Think about DNA; images of the double helix spring to mind. The double helix, however, is only one of the many fascinating structures that DNA and RNA can form. Guanine-rich DNA and RNA sequences can fold into ultra-stable quadruple-helix structures called G-quadruplexes. G-quadruplex–forming sequences are present in nearly 40% of all human genes and in many oncogenes (genes with the potential to cause cancer).
Cells must take apart or unfold double helices, G-quadruplexes, and many other structures in order to get to the genetic information stored within DNA and RNA molecules. Unfolding is accomplished by a class of proteins called helicases, which use molecules like ATP to provide the energy to either unfold, translocate, or dissociate from DNA and/or RNA.
To better understand how cells recognize and unfold G-quadruplexes, researchers used protein crystallography to visualize the unfolding of a G-quadruplex by a helicase called DHX36. Using data gathered at ALS Beamlines 5.0.1 and 5.0.2 and the Advanced Photon Source, they were able to visualize how DHX36 binds and unfolds its G-quadruplex target. DHX36 extends two recognition arms to hug the G-quadruplex, explaining the unusually high affinity and specificity DHX36 is known to display toward G-quadruplexes.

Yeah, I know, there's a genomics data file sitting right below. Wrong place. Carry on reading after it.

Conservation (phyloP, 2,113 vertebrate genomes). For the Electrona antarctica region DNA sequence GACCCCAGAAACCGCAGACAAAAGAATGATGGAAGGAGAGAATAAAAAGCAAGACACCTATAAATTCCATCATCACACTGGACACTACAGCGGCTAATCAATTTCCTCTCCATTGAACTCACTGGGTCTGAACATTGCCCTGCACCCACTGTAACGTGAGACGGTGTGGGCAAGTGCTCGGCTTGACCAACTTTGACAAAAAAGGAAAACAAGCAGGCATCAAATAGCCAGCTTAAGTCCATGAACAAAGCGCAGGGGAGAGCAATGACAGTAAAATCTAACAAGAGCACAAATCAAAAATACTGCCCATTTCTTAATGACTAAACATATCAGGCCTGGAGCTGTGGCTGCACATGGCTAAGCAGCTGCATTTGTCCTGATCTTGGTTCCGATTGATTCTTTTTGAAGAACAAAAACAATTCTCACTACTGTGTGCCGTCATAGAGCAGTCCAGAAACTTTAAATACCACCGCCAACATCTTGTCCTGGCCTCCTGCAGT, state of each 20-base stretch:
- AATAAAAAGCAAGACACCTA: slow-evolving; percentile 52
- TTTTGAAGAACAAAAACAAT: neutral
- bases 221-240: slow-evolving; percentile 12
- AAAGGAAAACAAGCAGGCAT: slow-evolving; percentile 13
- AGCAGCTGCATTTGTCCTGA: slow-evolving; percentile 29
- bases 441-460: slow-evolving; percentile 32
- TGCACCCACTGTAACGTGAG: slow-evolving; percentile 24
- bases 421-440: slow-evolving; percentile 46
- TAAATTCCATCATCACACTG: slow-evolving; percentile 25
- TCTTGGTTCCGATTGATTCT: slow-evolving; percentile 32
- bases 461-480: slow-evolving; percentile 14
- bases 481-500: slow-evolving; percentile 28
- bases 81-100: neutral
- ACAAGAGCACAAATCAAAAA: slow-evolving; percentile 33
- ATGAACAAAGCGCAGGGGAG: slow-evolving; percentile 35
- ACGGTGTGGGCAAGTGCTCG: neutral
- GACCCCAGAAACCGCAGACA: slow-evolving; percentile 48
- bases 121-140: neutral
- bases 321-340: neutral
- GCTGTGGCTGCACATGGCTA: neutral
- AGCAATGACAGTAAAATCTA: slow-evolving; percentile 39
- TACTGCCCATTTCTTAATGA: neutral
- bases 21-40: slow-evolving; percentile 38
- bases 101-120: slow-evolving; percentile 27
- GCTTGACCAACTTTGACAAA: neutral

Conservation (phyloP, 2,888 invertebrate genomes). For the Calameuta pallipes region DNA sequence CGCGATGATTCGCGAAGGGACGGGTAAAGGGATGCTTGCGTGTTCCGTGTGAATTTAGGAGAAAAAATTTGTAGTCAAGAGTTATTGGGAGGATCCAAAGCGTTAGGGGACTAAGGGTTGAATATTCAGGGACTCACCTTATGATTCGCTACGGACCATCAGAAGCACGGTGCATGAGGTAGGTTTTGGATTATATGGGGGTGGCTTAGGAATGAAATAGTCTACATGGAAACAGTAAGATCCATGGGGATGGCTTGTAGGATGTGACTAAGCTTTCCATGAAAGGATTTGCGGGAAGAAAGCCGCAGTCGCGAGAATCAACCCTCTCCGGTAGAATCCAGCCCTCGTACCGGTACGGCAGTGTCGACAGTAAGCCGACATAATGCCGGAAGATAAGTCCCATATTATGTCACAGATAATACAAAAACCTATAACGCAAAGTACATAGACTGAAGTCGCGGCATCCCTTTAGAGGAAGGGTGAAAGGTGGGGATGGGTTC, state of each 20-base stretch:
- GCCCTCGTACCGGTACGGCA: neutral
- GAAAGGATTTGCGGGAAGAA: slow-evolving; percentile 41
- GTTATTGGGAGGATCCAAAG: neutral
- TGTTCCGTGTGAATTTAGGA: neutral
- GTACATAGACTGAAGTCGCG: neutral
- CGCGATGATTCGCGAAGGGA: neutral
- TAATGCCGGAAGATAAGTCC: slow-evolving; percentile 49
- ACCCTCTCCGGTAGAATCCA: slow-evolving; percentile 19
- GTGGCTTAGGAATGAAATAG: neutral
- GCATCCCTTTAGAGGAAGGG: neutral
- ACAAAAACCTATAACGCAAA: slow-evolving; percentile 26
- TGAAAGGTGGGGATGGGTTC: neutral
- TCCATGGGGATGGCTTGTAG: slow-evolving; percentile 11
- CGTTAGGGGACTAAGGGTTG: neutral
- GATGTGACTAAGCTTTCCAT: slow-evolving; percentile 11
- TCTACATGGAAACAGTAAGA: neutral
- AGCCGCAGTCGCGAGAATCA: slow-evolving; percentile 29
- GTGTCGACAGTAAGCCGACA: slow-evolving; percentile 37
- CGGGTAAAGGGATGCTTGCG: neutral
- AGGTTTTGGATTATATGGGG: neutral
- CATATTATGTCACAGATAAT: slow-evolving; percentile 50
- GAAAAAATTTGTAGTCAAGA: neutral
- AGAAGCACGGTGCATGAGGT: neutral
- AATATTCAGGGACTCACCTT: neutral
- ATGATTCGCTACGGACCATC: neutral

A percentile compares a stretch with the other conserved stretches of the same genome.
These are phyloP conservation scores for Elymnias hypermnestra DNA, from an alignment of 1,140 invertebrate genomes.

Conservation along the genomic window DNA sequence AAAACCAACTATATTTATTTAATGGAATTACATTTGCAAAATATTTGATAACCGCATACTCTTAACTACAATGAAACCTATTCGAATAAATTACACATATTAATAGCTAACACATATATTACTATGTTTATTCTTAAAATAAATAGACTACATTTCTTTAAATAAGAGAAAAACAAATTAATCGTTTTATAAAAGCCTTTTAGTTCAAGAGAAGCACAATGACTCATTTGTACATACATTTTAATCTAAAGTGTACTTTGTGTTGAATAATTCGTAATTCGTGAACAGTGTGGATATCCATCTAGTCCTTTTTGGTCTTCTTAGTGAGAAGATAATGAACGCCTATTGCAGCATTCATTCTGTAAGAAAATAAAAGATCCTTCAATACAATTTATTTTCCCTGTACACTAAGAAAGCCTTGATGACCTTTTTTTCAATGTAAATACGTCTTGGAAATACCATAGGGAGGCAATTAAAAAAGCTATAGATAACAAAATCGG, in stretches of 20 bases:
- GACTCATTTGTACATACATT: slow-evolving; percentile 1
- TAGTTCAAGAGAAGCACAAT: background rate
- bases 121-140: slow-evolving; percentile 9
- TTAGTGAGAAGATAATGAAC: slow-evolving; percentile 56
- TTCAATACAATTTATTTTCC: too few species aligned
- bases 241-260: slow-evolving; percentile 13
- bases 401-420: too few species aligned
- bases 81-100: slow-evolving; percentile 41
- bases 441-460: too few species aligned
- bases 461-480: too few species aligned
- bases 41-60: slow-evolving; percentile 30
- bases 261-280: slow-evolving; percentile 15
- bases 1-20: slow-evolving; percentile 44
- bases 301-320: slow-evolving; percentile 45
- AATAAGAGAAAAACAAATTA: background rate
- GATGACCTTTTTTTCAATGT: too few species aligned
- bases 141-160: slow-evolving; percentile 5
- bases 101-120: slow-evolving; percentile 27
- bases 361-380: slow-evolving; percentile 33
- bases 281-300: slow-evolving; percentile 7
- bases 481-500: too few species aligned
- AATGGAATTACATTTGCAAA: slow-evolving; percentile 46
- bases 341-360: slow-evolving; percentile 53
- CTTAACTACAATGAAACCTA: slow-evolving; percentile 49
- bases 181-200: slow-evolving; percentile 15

The researchers were surprised to find that, upon binding, DHX36 partially unfolds the G-quadruplex without ATP. This, coupled with another biophysical technique called single-molecule fluorescence microscopy, helped the researchers to propose an ATP-independent mechanism for DHX36-mediated G-quadruplex unfolding. The results will help researchers to better understand G-quadruplex biology and to develop therapeutic small molecules that target G-quadruplexes.
M.C. Chen, R. Tippana, N.A. Demeshkina, P. Murat, S. Balasubramanian, S. Myong, and A.R. Ferré-D’Amaré, “Structural basis of G-quadruplex unfolding by the DEAH/RHA helicase DHX36,” Nature 558, 465 (2018), doi:10.1038/s41586-018-0209-9.